Model produced by drobbins of 3D Services. See it in Google Earth here.

Monday, March 29, 2010

The Alabama State Capitol

From wikipedia: http://en.wikipedia.org/wiki/Alabama_State_Capitol

"The Alabama State Capitol, also known as First Confederate Capitol, is located on Goat Hill in Montgomery, Alabama. The structure was built in 1851. The building also served as the Capitol of the Confederacy in 1861, and a commemorative brass marker in the shape of a six-pointed star is set at the precise location (on the top step, to the right of the door, between the middle columns) where Jefferson Davis stood on February 18, 1861, to take his oath of office as first (and only) President of the Confederate States of America."

The model was created by the Google 3D Warehouse. You can see the model in Google Earth here.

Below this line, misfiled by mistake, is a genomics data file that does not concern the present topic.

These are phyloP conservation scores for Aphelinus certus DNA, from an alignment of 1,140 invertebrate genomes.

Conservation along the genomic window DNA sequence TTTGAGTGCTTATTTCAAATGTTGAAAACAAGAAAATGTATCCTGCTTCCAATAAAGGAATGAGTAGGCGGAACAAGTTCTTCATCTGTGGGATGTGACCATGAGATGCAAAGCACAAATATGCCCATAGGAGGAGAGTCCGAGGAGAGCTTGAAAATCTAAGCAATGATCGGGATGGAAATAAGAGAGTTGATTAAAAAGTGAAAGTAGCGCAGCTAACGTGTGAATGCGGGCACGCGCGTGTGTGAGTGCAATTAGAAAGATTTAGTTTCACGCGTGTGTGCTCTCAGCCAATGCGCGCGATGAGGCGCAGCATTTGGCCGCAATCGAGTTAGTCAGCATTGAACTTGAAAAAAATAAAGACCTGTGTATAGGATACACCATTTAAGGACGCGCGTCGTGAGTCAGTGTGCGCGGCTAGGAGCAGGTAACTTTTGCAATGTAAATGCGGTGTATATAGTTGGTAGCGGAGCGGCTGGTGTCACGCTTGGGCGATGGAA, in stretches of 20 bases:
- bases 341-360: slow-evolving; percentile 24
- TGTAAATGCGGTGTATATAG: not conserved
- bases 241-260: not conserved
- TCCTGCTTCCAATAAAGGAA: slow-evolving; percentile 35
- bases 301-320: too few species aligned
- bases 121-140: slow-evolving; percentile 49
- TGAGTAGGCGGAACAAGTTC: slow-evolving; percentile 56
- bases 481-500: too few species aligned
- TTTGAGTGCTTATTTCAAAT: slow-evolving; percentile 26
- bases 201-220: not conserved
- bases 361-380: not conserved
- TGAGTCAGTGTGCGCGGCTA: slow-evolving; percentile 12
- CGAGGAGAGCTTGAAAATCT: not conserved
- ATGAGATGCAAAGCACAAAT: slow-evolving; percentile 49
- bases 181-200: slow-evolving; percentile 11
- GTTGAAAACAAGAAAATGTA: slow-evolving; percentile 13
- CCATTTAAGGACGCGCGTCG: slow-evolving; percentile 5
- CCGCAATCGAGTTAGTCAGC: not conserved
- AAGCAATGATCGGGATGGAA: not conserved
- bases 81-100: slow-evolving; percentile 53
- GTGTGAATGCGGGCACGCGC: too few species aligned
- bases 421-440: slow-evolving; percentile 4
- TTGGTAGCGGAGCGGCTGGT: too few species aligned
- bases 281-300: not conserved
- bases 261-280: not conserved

Friday, March 26, 2010

The Shoppach House

Google Earth Model
Street View
"This is the Shoppach House in Benton, Arkansas. This house was built in 1853 by John F. Shoppach in what were the outskirts of town on Old Military Road and is the oldest currently standing building in Benton. The house has four main rooms including two symmetrical bedrooms on each side of the dog-trot breezeway that runs through the middle of the house. None of the walls contain studs and each is only the thickness of a single board. In April of 1861 the building served as the site for the presentation of a battle flag to Saline County’s Company E of the 1st Arkansas Infantry, Confederate States of America. The flag was made by the women of Benton and along with Company E saw action in such battles as Murfreesboro and Chickamauga. In 1863, Union troops occupied Benton. The union officers made the house their official quarters, while the troops were quartered in a fort constructed across the road on what is now the southeast corner of Carpenter and Military roads."